How to Fit Goalie Leg Pads
Leg pads are classified into four different size ranges and, for the most part, these size ranges accommodate the ages listed below. Note that, the smaller the leg pad, the narrower the pad is.
Before you begin the fitting and buying process, it’s important to determine the style of play that the goaltender prefers. Typically, today's styles fall under one of two categories – “Reaction/Hybrid” style
or “Blocking/Butterfly” style. Each style’s attributes, along with a list of pad options that will work for that style, are listed below.
|Leg Pad Sizing Chart|
|Age Range:||4 - 6||6 - 10||11 - 13||14 - Adult|
|Pad Size:||22" - 24"||25" - 30"||26" - 31"||32" - 38"|
|Pad Width:||8.5" - 9"||9.5" - 10"||10" - 10.75"||11"|
“Reaction” or “Hybrid” – typically denotes a goalie relies on quick, agile reaction saves, likes to have the ability to skate/move freely to make saves, prefers to catch, trap or cover most shots
to the body, and prefers pad rebounds that stay close to the pad upon impact.
These goalies typically prefer leg pads with:
- Breaks both above and below the knee
- A tapered boot and/or offset boot channel
- Knee rolls (sometimes)
- A “softer” feel – typically denotes a pad stuffed with both rigid and shredded foams to help deaden rebounds.
“Blocking” (formerly “Butterfly”) Style – moves less around the crease and relies on positioning, patience and size to make save; moves laterally on his/her knees often; attempts to block or deflect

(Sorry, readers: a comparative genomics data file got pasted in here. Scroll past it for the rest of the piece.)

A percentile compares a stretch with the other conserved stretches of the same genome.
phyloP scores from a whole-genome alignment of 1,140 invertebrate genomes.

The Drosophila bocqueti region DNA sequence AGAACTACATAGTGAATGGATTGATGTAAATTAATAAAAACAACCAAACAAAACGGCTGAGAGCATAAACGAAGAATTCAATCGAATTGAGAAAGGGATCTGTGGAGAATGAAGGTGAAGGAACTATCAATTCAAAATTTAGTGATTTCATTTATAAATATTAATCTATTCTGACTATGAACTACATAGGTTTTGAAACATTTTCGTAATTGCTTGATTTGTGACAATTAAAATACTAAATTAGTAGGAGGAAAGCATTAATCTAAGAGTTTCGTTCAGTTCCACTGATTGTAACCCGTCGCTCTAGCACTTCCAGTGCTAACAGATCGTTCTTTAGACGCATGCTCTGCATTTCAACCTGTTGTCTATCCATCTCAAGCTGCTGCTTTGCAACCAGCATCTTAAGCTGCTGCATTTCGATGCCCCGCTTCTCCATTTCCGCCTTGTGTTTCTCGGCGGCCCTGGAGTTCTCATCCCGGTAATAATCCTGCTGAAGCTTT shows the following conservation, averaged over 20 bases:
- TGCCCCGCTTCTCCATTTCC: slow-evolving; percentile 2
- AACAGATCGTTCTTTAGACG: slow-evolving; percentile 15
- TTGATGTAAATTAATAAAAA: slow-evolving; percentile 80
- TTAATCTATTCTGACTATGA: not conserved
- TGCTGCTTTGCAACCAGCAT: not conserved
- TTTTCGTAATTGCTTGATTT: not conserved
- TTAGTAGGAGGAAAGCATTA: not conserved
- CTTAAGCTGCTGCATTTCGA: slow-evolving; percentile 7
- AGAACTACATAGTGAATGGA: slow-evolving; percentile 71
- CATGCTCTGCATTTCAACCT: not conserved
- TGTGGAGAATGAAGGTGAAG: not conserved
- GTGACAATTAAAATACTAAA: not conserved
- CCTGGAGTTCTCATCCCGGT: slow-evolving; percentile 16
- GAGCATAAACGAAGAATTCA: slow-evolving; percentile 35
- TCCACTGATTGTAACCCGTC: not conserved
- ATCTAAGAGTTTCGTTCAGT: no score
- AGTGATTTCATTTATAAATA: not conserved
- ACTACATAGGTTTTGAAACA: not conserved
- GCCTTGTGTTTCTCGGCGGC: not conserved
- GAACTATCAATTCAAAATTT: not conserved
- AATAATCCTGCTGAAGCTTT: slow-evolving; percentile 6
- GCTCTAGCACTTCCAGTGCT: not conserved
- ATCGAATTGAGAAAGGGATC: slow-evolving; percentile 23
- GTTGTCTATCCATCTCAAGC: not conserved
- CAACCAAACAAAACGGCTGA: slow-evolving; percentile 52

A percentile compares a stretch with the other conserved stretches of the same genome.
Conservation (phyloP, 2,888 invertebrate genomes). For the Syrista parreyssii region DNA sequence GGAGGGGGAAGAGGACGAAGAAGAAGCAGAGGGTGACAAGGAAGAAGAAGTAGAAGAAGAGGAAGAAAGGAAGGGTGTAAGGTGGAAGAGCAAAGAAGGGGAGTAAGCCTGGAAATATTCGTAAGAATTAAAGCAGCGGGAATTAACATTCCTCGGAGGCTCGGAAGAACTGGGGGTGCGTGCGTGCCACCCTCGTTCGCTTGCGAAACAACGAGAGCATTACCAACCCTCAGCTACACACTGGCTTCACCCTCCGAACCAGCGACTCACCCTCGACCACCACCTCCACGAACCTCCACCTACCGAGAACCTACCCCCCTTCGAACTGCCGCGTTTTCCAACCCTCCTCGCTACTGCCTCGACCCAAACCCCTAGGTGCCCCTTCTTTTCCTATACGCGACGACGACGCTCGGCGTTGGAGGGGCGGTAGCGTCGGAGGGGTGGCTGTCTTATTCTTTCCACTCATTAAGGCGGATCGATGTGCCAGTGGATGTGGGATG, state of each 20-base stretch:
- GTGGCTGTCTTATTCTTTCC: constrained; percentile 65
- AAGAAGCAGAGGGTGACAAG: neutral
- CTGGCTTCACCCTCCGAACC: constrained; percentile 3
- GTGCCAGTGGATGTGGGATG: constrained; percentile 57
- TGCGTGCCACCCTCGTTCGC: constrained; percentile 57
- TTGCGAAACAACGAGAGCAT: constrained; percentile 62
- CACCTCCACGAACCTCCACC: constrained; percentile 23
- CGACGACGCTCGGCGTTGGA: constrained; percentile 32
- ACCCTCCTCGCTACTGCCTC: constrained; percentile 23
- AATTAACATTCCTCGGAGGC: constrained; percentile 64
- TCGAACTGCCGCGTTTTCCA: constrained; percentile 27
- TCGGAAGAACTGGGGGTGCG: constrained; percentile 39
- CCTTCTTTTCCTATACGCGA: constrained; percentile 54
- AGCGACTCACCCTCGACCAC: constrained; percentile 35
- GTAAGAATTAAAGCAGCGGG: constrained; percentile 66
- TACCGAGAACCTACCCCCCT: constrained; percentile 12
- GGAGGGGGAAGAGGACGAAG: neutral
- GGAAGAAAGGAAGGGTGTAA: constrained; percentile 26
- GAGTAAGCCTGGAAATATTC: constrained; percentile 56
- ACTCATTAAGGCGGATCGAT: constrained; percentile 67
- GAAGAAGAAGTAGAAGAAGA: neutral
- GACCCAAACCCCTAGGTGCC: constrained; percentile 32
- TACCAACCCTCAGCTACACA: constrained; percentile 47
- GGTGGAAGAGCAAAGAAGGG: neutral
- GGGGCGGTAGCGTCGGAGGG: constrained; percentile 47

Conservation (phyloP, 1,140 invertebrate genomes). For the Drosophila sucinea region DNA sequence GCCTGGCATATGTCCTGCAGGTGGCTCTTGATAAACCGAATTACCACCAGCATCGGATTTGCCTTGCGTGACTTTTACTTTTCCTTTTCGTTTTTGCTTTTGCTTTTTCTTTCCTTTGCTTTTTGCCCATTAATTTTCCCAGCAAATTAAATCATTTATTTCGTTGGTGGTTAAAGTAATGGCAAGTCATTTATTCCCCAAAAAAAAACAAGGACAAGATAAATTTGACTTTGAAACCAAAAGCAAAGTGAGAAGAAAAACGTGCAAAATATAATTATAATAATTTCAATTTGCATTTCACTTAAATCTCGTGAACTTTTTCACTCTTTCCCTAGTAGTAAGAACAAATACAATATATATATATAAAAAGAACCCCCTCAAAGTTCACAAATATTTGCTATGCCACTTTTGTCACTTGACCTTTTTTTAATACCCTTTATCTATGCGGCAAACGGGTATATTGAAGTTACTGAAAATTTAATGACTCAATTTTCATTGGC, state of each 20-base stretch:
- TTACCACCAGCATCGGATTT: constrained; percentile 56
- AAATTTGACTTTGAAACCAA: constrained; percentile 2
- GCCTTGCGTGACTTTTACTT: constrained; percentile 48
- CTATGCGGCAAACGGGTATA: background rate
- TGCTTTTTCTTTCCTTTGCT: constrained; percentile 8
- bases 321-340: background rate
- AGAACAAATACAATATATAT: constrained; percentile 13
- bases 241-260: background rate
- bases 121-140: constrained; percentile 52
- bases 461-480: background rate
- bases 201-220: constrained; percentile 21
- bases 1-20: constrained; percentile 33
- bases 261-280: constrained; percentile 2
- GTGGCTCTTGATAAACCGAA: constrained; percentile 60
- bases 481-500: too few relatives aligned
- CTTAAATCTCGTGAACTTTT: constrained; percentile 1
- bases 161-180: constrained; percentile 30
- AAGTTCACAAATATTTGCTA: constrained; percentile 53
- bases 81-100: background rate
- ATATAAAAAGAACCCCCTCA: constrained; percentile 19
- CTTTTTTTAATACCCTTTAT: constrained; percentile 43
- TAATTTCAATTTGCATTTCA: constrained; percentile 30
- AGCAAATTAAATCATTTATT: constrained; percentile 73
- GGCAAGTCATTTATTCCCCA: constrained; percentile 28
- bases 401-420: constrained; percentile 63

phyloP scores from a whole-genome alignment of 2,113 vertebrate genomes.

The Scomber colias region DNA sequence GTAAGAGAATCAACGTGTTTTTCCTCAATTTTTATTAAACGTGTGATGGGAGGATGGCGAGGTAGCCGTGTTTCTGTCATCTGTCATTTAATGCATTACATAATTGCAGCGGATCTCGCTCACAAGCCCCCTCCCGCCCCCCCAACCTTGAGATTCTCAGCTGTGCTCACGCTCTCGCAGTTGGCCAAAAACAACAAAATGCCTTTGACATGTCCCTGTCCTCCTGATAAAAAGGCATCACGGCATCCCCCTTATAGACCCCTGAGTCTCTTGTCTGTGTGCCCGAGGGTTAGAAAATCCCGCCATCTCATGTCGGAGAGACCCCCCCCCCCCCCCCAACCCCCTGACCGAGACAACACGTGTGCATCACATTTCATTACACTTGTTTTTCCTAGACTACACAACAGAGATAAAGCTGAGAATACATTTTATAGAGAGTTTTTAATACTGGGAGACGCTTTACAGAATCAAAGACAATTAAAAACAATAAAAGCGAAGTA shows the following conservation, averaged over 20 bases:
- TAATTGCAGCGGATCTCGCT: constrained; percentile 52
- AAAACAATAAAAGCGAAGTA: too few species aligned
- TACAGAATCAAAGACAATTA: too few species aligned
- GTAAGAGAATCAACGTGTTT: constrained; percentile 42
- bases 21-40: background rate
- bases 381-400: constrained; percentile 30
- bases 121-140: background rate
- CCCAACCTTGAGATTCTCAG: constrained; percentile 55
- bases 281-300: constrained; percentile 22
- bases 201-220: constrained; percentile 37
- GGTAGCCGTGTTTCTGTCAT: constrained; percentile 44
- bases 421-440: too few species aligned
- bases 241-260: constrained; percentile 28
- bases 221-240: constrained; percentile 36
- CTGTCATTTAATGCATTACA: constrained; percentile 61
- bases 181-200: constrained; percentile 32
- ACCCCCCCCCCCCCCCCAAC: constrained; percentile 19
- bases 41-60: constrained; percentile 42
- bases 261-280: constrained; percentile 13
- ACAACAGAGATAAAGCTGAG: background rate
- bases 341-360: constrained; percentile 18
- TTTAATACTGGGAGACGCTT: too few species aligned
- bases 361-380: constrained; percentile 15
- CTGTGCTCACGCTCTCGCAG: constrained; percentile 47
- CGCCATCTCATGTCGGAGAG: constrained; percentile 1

most pucks instead of catch and control; and prefers pad rebounds that shoot far away from the front of the net.
These goalies typically prefer leg pads with:
- Pads with either one break below the knee or no breaks at all.
- Squared off boot section of pads
- Flat faced fronts (no knee rolls) for more directional rebound control
- A “harder” feel – pads stuffed with mostly rigid foams that propel rebounds away from the net
LEG PAD ANATOMY
Comparing leg pads is easier once you know the names, locations, and functions of the pad parts being described. The chart below details the anatomy of a leg pad, and it also describes the function of each part as well.
Pad Face (from the top of the pad down to the bottom):
Outer Roll – stuffed roll on the outside edges of the goalie pad. These help prevent the puck from hitting the top of the pad and “skipping over” it into the net. Pad breaks are located here, which help determine
the flexibility of the pad.
Pads with 0 breaks in the outer roll are typically more rigid - Good for goalies with a wide butterfly (flexible goalies with the ability to flare their legs further out to the sides in a butterfly position) who don’t need a flexible
pad to close the five hole.
Pads with 1-2 breaks are easier to flex around the knee area.
“Single Break” pads = one break below the knee area.
- Good for goalies with a moderately wide butterfly who need a little flexibility in the pad to close the five hole